Tel Aviv designer Nir Meiri used seaweed to create the shades of these lamps.
Nir Meiri made the lamps by draping fresh seaweed over a structure of thin metal spokes attached to a metal base. The final shape of each lampshade is formed as the seaweed dries and shrinks, before being set with a preservative.
Marine Light was presented at Spazio Rossana Orlandi in Milan last month. Other lamps on show included a light with coloured LEDs in red, green and blue to cast shadows in cyan, magenta and yellow and a folding lamp powered by little wind-up keys. See all our stories about Milan 2013 »
This isn't the first time a lamp has been crafted from seaweed. London-based designer Julia Lohmann previously used dried strips of seaweed to make laser-cut kelp lampshades.
Other lamps we've featured by Nir Meiri include a set of table lamps with metal shades hanging from thin stalks and a collection of tactile moulded lights made from desert sand.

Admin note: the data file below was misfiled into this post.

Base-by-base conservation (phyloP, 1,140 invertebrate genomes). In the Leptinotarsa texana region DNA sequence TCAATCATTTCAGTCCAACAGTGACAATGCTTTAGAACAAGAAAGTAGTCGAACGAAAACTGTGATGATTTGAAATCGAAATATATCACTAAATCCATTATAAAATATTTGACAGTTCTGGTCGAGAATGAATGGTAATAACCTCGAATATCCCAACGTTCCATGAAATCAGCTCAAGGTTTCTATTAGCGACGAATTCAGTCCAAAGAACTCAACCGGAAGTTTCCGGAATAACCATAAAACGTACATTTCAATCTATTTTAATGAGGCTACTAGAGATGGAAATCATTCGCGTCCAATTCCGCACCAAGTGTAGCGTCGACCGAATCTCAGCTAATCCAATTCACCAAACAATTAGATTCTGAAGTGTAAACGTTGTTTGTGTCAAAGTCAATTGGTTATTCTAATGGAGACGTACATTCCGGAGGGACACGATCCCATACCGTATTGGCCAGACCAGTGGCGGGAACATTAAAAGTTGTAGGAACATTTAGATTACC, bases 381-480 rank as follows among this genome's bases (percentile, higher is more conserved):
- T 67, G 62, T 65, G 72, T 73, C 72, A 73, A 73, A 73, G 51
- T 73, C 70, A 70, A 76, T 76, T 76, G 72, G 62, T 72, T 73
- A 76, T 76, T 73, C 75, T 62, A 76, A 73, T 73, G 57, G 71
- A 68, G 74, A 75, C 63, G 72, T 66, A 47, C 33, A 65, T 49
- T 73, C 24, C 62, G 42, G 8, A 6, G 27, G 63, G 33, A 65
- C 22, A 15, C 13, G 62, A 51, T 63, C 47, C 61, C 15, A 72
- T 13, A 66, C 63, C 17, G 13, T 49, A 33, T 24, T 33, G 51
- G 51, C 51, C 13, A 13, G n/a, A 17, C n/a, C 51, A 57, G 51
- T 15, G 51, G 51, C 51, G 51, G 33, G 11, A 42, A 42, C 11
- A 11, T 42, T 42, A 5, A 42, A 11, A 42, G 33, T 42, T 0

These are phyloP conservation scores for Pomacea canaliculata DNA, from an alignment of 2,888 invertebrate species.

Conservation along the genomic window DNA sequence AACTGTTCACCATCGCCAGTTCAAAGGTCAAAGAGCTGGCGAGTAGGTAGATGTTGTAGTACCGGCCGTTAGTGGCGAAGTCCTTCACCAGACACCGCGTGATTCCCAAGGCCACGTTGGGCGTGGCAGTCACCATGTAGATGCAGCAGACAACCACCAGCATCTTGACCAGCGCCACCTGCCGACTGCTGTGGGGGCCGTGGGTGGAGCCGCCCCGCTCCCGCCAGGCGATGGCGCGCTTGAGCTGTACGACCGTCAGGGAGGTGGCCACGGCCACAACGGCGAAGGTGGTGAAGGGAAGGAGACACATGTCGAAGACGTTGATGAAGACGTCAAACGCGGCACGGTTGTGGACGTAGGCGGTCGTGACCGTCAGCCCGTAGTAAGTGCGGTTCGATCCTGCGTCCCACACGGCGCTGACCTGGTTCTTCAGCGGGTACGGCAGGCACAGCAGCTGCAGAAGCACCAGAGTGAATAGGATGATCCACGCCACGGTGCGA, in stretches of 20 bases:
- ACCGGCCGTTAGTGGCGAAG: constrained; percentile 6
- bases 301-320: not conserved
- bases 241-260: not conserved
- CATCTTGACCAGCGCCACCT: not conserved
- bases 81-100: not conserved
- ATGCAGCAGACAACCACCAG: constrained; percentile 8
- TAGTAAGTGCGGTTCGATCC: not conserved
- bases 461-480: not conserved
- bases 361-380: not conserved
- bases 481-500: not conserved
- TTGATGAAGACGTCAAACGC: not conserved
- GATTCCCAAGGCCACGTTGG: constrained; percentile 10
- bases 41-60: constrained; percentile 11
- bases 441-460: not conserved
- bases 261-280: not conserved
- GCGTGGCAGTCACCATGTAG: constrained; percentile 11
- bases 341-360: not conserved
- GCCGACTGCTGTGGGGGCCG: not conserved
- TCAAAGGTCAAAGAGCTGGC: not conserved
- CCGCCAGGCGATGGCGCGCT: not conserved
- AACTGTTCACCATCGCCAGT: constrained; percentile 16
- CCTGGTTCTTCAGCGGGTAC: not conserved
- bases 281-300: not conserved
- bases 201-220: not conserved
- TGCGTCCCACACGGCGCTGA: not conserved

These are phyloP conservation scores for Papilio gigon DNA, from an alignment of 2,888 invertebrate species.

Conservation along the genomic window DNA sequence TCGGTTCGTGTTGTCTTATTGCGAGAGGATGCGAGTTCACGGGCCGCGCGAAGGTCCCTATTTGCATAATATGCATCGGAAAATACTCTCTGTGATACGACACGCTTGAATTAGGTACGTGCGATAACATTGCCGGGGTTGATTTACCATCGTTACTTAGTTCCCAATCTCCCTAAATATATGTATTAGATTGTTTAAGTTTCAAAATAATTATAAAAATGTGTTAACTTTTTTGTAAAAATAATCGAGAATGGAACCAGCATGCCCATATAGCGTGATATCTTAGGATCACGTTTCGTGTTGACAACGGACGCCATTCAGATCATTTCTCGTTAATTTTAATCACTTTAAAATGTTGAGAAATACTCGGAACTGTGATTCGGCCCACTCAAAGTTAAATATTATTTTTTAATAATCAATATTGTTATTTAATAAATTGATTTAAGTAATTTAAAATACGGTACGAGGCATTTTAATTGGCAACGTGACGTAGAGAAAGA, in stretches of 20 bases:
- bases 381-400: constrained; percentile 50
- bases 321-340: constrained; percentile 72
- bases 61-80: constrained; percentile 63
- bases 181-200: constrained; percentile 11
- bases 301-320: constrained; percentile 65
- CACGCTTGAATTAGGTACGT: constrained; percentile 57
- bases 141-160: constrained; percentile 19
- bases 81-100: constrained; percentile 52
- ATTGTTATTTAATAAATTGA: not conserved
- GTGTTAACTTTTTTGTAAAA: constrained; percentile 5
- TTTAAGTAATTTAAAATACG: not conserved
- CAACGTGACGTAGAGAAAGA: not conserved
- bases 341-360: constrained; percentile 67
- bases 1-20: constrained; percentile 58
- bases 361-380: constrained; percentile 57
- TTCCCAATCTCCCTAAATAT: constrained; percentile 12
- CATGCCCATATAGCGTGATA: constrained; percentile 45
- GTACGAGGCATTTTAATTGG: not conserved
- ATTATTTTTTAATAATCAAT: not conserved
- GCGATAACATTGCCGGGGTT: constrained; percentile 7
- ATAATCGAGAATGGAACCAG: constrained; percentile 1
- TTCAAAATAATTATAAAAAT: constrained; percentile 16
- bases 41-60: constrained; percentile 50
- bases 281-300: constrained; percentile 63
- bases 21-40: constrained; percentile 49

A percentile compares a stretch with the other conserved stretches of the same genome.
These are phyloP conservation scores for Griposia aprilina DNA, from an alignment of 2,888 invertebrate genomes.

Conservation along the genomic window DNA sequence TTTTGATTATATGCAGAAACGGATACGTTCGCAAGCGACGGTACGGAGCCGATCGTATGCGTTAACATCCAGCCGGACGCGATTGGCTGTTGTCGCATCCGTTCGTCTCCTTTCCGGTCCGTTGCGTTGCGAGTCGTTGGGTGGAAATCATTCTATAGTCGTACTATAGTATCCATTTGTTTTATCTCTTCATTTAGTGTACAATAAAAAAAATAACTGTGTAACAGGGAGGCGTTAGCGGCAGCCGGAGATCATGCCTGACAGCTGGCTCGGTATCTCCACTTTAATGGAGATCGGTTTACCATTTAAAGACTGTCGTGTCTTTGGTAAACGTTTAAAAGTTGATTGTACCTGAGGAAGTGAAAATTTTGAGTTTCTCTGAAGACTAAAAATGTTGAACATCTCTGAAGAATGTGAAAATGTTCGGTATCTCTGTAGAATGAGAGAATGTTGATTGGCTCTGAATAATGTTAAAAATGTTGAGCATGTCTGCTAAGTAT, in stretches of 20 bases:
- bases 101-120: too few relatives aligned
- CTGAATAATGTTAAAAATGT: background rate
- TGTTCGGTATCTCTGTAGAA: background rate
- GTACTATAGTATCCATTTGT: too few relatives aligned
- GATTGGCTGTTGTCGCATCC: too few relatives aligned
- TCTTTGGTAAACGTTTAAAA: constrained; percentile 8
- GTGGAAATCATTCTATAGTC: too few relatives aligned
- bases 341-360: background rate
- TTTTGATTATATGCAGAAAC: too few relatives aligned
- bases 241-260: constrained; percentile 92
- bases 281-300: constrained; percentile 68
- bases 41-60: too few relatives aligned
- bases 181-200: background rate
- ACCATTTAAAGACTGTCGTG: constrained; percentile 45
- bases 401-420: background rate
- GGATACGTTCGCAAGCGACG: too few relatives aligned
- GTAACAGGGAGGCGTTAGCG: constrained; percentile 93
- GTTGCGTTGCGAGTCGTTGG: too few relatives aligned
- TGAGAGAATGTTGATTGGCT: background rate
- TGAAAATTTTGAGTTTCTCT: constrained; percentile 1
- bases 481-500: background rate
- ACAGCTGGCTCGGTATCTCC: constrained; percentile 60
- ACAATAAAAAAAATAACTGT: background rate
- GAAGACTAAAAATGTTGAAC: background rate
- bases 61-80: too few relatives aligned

Photography is by Shay Ben Efrayim and Aviram Ohad.
Here's some more information from the designer:
This project is inspired by the sea.
Through the unconventional use of seaweed as a main material for a domestic environment, the product plays on the tension between the artistic and the commercial.
Ancient cultures have appreciated and utilized seaweeds for different uses. Today, seaweeds are cultivated and harvested on a commercial scale, as a result of a growing interest driven by environmental concerns.
The Marine Light lamp combines a metal base and a structure of thin metal strings for the lamp-shade. The seaweeds are applied on the metal strings while still fresh. As they dry, they shrink and obtain the form of the lamp-shade. A mixture of preserving material is applied to preserve them.
The light reflected through the seaweeds and the morphology of the lamp induce underwater images Furthermore, the use of seaweeds, borrowed from other disciplines into the world of design, might inspire new thinking in the field.